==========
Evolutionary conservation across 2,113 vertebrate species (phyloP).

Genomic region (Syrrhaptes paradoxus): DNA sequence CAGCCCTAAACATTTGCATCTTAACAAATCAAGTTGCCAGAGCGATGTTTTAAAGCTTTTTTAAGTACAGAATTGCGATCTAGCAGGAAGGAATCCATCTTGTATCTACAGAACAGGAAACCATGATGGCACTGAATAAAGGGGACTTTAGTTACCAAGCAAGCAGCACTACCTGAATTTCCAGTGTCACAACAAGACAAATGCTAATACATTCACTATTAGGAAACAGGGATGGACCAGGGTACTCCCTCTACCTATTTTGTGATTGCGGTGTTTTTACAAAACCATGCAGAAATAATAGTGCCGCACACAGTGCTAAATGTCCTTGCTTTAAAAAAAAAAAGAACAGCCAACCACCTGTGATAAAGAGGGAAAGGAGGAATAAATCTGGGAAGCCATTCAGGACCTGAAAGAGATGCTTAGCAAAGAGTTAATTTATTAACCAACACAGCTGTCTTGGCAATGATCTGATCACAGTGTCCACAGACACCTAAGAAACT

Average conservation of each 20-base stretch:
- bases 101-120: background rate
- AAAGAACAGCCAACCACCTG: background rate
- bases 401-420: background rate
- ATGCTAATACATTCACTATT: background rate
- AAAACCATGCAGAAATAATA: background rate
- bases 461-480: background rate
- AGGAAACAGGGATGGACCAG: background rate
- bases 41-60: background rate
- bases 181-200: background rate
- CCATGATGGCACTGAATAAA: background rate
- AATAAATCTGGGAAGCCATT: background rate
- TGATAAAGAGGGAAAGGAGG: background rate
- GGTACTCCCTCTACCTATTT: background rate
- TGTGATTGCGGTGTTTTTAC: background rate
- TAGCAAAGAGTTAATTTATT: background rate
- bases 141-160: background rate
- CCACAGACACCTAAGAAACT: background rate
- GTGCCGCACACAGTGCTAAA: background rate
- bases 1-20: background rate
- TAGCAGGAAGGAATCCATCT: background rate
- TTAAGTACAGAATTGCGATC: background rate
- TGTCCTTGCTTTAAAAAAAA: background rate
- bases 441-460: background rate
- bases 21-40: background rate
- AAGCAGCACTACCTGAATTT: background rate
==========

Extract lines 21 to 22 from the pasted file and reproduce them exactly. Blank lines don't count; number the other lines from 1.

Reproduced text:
- GTGCCGCACACAGTGCTAAA: background rate
- bases 1-20: background rate